When a disastrous earthquake struck Nepal on April 25, the shockwaves rattled Britton Shepardson’s pre-school memories of life there as the child of a humanitarian worker and a mathematician. But he did not expect that within hours the influences of family, aptitude and academic training would coalesce into a much-needed tool for emergency relief work.
The final result, after more than three days of “punching out code and debugging,” was a publicly accessible Google Maps platform for the America Nepal Medical Foundation to track community needs and the immediate effect of donor contributions.
Since the day of the earthquake, the foundation has been providing acute medical needs, food, and shelter. It is now supporting long-term goals that involve public health, physical and psychological rehabilitation, and rebuilding of health infrastructure destroyed by the earthquake.
“The map provides a repository of information for workers in offices and in the field in Nepal,” said Shepardson, associate chair of anthropology at Northern Arizona University. “It also provides great value as a transparent means of giving confidence to donors that their generosity leads to effective results.”
Shepardson’s geo-referenced database is designed to be user-friendly so that updating the interactive webpage is as simple as updating a spreadsheet. When millions of lives are disrupted in a tragedy that extends far beyond the initial event, simplicity can make a life-saving difference.
The project, which Shepardson has already handed off to the foundation for long-term use, traces its roots to his archaeological work on Easter Island. After years cataloging the iconic moai statues there, he created an interactive database to make the information more available to the public. He later realized an even greater need existed throughout the Pacific region to move information from paper archives to a publicly accessible digital format. But the complications of industry-standard geographic information systems software stood in the way.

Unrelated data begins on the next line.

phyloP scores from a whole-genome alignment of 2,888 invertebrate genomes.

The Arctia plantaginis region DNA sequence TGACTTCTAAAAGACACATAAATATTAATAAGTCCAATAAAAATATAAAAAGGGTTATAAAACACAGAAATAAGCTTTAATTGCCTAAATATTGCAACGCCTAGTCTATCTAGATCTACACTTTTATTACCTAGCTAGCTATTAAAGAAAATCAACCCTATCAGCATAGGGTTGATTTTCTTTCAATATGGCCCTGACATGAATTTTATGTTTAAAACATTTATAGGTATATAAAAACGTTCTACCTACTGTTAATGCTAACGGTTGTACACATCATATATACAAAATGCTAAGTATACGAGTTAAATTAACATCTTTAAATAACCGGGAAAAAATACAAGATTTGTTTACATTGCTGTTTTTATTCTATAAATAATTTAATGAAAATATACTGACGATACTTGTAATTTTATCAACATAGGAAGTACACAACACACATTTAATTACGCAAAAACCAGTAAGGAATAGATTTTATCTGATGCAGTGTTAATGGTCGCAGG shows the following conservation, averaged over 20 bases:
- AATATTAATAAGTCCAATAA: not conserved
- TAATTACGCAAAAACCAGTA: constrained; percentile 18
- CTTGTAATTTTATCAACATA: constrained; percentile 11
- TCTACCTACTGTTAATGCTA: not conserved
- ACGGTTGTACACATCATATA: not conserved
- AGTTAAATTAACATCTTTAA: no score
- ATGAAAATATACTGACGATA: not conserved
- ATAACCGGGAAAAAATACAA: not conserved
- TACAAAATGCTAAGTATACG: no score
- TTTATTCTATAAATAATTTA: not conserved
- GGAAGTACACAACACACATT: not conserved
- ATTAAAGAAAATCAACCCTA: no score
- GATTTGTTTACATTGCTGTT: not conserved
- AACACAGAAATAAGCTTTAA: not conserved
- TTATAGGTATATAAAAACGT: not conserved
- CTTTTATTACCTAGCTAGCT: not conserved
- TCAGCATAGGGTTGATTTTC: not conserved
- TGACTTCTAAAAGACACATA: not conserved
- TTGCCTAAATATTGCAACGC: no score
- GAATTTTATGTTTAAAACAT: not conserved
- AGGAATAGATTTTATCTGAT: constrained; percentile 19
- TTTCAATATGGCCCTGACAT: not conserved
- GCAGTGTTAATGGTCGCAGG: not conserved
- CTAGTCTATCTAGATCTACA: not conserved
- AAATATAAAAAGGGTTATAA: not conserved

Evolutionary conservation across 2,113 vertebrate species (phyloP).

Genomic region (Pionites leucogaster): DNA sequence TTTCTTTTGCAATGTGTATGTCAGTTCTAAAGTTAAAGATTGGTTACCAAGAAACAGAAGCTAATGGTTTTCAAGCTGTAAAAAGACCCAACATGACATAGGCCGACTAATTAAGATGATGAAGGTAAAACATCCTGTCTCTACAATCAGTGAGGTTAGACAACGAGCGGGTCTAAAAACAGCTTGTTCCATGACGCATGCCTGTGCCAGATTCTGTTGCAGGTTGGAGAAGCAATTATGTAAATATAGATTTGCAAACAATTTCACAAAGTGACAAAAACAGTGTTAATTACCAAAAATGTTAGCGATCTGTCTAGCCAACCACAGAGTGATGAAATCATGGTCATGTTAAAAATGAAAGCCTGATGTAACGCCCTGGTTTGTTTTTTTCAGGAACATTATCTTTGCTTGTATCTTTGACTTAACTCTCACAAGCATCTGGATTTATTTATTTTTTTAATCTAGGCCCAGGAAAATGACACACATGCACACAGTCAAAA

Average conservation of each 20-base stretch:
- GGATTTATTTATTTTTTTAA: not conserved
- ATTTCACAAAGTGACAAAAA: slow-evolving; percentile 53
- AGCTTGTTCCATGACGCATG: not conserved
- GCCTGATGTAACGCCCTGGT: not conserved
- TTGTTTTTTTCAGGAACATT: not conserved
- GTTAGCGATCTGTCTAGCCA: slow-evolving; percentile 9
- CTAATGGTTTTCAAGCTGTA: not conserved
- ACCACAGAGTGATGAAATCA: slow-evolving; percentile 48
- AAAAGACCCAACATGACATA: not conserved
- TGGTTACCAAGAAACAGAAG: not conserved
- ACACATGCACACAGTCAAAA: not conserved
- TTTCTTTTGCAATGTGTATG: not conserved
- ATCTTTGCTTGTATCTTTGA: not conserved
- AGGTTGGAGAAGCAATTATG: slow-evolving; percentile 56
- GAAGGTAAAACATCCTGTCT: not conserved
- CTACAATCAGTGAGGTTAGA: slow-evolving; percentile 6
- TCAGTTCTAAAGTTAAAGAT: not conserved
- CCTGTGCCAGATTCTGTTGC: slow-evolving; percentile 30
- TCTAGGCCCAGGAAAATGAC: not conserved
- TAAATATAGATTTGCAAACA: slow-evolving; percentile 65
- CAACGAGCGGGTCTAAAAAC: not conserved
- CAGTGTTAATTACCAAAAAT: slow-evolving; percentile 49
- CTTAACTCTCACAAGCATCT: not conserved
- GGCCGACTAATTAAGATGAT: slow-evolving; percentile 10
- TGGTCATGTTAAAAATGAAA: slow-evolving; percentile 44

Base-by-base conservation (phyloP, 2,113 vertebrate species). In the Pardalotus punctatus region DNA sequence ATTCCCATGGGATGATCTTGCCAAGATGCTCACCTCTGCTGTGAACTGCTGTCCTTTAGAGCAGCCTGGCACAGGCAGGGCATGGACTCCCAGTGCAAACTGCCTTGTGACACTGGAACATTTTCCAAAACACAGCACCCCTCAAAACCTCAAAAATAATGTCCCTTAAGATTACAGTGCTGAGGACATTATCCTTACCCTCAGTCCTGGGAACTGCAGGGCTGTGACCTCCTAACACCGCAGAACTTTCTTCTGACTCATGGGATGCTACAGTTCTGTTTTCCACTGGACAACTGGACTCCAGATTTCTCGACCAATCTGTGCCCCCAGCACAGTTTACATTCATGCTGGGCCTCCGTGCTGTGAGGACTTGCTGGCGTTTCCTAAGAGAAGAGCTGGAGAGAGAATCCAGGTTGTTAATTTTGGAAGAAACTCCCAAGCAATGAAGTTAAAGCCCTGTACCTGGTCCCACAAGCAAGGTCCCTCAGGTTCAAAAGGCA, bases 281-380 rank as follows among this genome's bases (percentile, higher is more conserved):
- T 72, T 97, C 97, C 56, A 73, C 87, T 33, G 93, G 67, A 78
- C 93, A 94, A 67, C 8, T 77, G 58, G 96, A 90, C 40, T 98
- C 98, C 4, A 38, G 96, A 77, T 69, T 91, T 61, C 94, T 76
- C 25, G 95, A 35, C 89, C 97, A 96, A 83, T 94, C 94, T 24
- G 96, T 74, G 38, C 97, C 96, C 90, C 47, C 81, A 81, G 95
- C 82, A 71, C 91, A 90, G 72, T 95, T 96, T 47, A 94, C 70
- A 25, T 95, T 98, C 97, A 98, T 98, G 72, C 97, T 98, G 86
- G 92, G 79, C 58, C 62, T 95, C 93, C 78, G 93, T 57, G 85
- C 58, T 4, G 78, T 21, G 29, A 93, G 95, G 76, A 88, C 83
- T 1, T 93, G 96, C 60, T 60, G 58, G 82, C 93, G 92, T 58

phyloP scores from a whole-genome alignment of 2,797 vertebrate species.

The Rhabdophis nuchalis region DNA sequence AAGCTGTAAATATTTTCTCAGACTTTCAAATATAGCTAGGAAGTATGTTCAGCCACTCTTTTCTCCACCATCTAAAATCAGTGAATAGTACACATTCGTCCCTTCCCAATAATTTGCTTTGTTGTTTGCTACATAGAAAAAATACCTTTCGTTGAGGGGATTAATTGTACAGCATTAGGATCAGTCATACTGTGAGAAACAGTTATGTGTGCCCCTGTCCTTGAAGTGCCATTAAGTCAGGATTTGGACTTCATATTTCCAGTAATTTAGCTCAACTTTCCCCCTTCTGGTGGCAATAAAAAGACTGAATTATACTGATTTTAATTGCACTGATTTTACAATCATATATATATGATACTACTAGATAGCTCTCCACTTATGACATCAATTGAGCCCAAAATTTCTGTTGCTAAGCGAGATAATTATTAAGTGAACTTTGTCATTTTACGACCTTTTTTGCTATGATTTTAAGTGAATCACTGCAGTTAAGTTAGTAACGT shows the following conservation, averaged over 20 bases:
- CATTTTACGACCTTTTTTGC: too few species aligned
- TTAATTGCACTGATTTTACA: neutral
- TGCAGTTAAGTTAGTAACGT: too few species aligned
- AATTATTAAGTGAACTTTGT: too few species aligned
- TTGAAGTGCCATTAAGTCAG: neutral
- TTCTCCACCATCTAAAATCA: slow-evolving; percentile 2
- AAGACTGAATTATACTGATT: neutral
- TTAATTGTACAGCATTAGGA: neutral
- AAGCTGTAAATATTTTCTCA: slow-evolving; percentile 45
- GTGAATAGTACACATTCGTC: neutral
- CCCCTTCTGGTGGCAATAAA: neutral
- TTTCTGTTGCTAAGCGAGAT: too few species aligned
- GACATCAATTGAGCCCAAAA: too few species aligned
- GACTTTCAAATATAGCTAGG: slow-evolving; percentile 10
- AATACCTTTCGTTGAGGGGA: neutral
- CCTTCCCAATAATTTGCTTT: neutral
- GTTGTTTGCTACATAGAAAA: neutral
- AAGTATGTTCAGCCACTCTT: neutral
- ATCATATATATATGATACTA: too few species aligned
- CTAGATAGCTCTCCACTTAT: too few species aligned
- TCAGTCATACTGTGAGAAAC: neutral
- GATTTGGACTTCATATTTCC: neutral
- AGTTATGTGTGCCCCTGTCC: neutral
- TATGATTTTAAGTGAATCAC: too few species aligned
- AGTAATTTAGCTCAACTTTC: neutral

“I started to think what we really needed was a very user-friendly way to develop an interactive Google Map that can store multimedia data in a way that is intuitive to the user and easy to update,” Shepardson said.
Shepardson even conducted a tutorial on the NAU campus using the approach. “I had students pumping out their own interactive Google maps in 20 minutes,” he said.
But the scale of the Nepal earthquake and the resulting relief effort introduced layers of complications. Shepardson said his parents, with long-time ties to the America Nepal Medical Foundation, made the connection that put his skills to work.
Shepardson, who was worried about the fate of family friends, decided that the end-of-semester academic push would not deter him.
“For a project like this, at a time like this, how could I say no?”
Shepardson said the online tool, which may have applications far beyond its current use, will likely be used long after the Nepal earthquake has dropped from public attention.“The relief effort will go on for months or years,” Shepardson said.
“These are not just crisis mode web pages. I hope to see them updated and used for a long time to come.”